Let me qualify that: when I was in eighth grade, I took the bus to a private school on the other side of town. My "bus friend" was a neighbor my age who went to the same school but was a year behind me. We kept each other entertained on the 45-minute ride by playing storyteller and audience. She was the storyteller and I was the audience. I wasn't allowed to watch TV, you see, and she could watch whatever she wanted. So she'd retell the stories of TV shows she'd seen, and I'd listen avidly. (Please note, this was, probably not coincidentally, the year I finally started to make friends, although the stink of book-reading nerd didn't come off for a while after that.)

Our favorite series was Voyagers!, a time travel show with a womanizing time travel dude and his boy sidekick, that only lasted one season. My friend and I developed a sort of storytelling ritual, much like the ritual of watching a TV show, with its snacks, and its commercials, and its cold opens. But ours was much more interactive. For example, whenever the dude met his love interest for that episode, she'd look at me, say, "and ..." and we'd both clap our hands and shout, "Chemistry!" It was a lot of fun.

She was a better storyteller than most seventh graders, but let's not fool ourselves: it was nowhere near as good as actually getting to watch the shows she described. But a) it was better than nothing, and b) it was a way for us to interact. We felt like very good friends, but when we started trying to invite each other over for dinner or sleepovers, the friendship didn't turn out to work so well. We were bus friends only, storytelling friends only.

This is what the experience of reading The Maze Runner was like: it wasn't as good a reading a good book, but it was a) better than nothing, and b) a way for me to interact with the newest YA dystopia trend while waiting for something better to come along.

The story is mostly okay, although it doesn't end up making a lot of sense. And the fact the story isn't over yet (it's a trilogy) can't account for all of it. It was suspenseful enough to keep me reading to the end to find out what it was all about, but when I got to the end, I was so bored by the whole thing that I can't be bothered to descri- zzzzzzzzzzzzzzz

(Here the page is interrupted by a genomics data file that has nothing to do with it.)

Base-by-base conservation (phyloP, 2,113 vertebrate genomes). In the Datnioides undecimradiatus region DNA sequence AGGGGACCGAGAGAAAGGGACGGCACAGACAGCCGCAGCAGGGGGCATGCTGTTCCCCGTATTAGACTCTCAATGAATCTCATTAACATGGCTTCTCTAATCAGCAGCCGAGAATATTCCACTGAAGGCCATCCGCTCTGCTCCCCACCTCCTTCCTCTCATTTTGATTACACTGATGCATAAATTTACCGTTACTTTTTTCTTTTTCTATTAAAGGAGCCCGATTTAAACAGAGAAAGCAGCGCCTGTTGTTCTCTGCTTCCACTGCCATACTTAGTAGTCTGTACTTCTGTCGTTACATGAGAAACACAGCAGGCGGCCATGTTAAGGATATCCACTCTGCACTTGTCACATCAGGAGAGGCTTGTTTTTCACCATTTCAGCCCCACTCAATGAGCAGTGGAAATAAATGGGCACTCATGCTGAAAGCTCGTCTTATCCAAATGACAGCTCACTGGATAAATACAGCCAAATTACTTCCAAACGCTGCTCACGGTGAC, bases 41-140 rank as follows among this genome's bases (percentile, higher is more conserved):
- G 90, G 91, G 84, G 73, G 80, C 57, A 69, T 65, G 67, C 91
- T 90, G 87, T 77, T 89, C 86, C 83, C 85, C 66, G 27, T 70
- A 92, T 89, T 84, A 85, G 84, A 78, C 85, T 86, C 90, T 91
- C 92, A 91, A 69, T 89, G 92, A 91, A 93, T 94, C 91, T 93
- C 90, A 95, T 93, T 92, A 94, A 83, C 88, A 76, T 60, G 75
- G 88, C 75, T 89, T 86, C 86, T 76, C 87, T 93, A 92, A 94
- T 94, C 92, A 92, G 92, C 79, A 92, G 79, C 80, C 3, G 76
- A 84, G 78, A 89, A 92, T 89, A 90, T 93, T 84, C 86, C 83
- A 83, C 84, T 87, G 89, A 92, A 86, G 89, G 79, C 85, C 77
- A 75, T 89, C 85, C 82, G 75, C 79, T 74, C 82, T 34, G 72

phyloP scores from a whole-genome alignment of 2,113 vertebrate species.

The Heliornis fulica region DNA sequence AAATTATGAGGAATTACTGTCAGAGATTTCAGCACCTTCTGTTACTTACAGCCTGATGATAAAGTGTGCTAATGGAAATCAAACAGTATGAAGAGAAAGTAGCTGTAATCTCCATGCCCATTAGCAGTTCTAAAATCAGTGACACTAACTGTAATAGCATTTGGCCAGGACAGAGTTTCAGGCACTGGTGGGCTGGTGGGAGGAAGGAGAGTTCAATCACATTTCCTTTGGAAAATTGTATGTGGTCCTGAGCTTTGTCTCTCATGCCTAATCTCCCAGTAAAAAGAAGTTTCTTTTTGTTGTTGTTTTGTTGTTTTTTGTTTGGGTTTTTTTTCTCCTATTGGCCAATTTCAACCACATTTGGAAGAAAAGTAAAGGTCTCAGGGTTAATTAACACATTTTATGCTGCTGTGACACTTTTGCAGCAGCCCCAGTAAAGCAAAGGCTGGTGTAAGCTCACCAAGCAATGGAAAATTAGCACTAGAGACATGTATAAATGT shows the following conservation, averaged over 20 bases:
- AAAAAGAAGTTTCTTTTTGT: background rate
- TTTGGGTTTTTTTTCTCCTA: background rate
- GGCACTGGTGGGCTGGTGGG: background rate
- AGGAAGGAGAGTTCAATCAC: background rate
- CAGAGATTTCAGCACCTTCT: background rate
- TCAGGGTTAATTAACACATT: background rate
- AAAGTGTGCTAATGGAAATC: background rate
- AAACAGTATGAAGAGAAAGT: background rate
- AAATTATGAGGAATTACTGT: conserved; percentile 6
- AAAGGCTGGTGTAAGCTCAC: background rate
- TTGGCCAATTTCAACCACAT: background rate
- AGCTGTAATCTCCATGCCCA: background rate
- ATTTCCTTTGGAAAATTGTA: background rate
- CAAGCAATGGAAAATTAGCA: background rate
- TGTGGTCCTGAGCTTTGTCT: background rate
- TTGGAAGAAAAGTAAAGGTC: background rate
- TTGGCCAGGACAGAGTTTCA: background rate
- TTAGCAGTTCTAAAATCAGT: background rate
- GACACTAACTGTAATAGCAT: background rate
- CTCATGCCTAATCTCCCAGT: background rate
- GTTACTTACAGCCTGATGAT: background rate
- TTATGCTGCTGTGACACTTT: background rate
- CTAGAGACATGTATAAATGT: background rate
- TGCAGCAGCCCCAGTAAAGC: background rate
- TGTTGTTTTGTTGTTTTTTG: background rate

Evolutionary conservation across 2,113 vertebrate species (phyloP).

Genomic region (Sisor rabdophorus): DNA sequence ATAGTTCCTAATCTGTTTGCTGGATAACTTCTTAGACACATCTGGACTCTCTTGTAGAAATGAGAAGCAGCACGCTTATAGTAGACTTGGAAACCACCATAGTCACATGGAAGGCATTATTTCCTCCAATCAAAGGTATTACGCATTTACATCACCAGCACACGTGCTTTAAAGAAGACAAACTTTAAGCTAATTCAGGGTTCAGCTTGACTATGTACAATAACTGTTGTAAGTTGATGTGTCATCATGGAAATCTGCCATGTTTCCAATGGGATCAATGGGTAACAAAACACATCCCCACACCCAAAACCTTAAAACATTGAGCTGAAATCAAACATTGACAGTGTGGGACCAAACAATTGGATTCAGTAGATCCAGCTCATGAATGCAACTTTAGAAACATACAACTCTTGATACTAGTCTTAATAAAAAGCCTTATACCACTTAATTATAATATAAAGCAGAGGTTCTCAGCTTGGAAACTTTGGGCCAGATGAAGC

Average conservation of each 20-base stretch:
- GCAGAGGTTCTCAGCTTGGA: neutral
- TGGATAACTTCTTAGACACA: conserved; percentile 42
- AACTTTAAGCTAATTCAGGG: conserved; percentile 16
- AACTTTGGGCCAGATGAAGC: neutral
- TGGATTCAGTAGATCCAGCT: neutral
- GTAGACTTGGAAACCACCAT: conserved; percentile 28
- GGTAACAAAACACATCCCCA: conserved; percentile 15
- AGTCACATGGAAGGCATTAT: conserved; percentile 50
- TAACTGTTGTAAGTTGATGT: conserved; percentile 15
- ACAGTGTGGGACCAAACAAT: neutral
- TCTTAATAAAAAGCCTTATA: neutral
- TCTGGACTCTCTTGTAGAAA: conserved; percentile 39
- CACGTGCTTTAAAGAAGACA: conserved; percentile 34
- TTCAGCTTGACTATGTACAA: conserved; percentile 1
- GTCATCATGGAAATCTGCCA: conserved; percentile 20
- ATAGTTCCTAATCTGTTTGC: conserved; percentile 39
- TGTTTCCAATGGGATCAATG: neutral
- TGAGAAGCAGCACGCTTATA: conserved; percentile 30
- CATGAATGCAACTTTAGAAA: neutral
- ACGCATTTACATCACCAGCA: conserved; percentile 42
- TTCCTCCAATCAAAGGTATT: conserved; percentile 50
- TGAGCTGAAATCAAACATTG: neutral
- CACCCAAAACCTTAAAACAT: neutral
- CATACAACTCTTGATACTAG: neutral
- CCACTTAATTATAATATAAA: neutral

And the writing is terrible. Here's a sample paragraph:

Thomas cried, wept like he'd never wept before. His great, racking sobs echoed through the chamber like the sounds of tortured pain.

Uh ... aren't great, racking sobs actually the sound of tortured pain, and not just "like" them? Did anyone edit this book? The whole book is written like this. Argh.

Needless to say, I'm not reading the other two.

December 24, 2010

Reading Update: Beasties, Silly Aliens, and Boring Vampires

Scott Westerfeld Behemoth
Pittacus Lore I Am Number Four
Pete Hautman Sweetblood

I am totally loving Scott's Leviathan series, and can't wait for the next one to come out. Yay! Go read it!

I saw a trailer for I Am Number Four and had to go read the book. It's about -- in case you hadn't heard -- a kid from another planet, Lorien, which was attacked and destroyed by the Whatchamacallits (I'm too lazy to look it up.) The Whatchamacallits had their own planet, but used it all up, so they attacked Lorien to extract all their natural resources. They killed everyone except for 18 people: 9 kids and their keepers. The kids are "garde," people with superpowers. Somehow, the kids are going to repopulate the planet or something. And somehow, the Whatchamacallits want to kill them off. (I'm not sure why; it's never explained and makes no logical sense. I mean, if you're a user-upper species and you've used up your own planet to the extent that you need to go use up somebody else's, don't you want those people to go back and make their planet all shiny and new again, so that you can use it up again in a pinch? Anyhoo.

It's compulsive and fun and I'm looking forward to the next one, but ... well, it's kind of ... "contrived" is not the word I'm looking for to describe the wrong note in a science fiction/fantasy YA novel, is it? It felt deliberately constructed to appeal to teens, and the fact that a movie is coming out so soon after the book suggests that it was marketed more than conceived. I mean, it has all the elements that'll appeal to boy readers: a Mary Sue protag with superpowers, a hottie girlfriend, another hottie girl with superpowers, for boys who swing that way, a nerdy best friend who puts the Mary Sue before himself, a cool father figure, and a school bully who is easily tamed. What is missing is any real world-building integrity, any essentail logic in the premise or how it plays out. The bad guys are unremittingly, irrationally bad. And it makes no sense that beings from another planet are capable of breeding with humans, and in fact, look like us. This should have been a fantasy novel, not a -- nominal -- sci fi.